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# one-sided limit

Definition
Let $f$ be a real-valued function defined on $S\subseteq\mathbb{R}$. The *left-hand one-sided
limit* at $a\in\mathbb{R}$ is defined to be the real number $L^{-}$ such that for every $\epsilon>0$ there
exists a $\delta>0$ such that $|f(x)-L^{-}|<\epsilon$ whenever $0<a-x<\delta$.

Analogously, the *right-hand one-sided limit* at $a\in\mathbb{R}$ is the
real number $L^{+}$ such that
for every $\epsilon>0$ there exists a $\delta>0$ such that $|f(x)-L^{+}|<\epsilon$ whenever
$0<x-a<\delta$.

Common notations for the one-sided limits are

$\displaystyle L^{+}$ | $\displaystyle=$ | $\displaystyle f(x+)=\lim_{{x\to a^{+}}}f(x)=\lim_{{x\searrow a}}f(x),$ | ||

$\displaystyle L^{-}$ | $\displaystyle=$ | $\displaystyle f(x-)=\lim_{{x\to a^{-}}}f(x)=\lim_{{x\nearrow a}}f(x).$ |

Sometimes, left-handed limits are referred to as limits *from below* while
right-handed limits are *from above*.

Theorem The ordinary limit of a function exists at a point if and only if both one-sided limits exist at this point and are equal (to the ordinary limit).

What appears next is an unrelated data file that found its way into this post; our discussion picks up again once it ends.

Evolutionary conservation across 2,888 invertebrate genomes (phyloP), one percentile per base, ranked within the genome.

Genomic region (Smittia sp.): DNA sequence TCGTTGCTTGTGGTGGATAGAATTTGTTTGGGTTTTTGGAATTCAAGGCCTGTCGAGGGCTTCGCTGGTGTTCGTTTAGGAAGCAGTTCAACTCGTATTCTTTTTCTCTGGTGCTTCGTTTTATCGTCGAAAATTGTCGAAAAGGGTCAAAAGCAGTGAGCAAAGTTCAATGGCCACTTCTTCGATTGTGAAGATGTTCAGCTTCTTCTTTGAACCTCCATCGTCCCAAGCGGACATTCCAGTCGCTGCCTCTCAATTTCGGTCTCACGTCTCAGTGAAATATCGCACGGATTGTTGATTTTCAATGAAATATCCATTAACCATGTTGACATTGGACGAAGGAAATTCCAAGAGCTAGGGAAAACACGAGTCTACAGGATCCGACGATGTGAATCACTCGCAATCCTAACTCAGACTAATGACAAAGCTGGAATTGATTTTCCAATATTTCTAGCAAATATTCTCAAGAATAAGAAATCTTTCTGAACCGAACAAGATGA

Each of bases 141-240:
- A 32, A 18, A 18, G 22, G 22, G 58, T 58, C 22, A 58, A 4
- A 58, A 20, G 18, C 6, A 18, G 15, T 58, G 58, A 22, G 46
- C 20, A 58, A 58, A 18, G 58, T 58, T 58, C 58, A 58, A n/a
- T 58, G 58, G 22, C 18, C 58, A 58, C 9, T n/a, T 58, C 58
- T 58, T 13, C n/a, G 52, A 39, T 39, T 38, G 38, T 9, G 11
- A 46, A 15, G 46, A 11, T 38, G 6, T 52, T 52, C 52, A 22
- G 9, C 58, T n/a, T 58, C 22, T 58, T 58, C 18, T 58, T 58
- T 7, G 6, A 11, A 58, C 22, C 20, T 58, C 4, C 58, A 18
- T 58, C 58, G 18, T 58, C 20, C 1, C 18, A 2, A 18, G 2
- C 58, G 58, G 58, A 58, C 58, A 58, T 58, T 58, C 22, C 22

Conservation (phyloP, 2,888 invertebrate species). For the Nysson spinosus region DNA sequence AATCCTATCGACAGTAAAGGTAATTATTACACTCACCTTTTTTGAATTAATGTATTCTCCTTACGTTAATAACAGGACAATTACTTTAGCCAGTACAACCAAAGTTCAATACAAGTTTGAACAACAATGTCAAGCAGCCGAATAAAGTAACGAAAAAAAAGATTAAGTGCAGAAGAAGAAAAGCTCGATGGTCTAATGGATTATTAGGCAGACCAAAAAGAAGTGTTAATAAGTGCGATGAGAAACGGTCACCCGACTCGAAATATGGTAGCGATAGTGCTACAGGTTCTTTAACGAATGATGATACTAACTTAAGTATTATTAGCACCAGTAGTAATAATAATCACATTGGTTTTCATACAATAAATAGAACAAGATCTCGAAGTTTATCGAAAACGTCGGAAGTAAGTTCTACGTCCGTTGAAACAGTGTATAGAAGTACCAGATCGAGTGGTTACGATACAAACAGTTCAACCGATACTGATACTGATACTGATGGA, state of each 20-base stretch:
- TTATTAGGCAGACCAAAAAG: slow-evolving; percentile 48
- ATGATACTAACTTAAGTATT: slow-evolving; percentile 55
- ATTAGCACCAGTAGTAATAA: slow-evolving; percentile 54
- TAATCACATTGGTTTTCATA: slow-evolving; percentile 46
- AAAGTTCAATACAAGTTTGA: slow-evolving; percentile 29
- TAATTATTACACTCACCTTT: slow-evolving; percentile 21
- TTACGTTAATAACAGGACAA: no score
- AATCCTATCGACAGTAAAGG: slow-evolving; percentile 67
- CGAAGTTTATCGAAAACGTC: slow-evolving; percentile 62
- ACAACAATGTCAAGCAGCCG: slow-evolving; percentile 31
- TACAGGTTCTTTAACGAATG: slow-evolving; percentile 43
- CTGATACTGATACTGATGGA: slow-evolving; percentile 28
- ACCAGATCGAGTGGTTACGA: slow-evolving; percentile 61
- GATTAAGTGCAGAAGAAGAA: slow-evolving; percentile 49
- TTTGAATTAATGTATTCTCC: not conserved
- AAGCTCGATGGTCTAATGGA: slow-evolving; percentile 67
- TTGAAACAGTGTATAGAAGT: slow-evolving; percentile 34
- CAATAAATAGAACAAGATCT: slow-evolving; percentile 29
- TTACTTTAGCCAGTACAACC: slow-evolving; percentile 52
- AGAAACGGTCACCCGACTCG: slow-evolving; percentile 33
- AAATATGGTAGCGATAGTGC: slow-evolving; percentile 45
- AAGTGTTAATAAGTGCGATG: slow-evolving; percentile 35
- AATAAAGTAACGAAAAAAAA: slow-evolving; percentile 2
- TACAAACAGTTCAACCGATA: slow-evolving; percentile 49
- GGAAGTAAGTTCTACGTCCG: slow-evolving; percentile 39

Example The Heaviside unit step function, sometimes colloquially referred to as the diving board function, defined by

$H(x)=\begin{cases}0&\mbox{ if }~{}x<0\\ 1&\mbox{ if }~{}x\geq 0\end{cases}$ |

has the simplest kind of discontinuity at $x=0$, a jump discontinuity. Its ordinary limit does not exist at this point, but the one-sided limits do exist, and are

$\lim_{{x\to 0^{-}}}H(x)=0\mbox{ and }\lim_{{x\to 0^{+}}}H(x)=1.$ |

## Mathematics Subject Classification

26A06*no label found*

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## Attached Articles

## Corrections

Broken by Mindspa ✓

Page images by Koro ✓

left-sided, left-handed by pahio ✓

down arrow notation by dimasad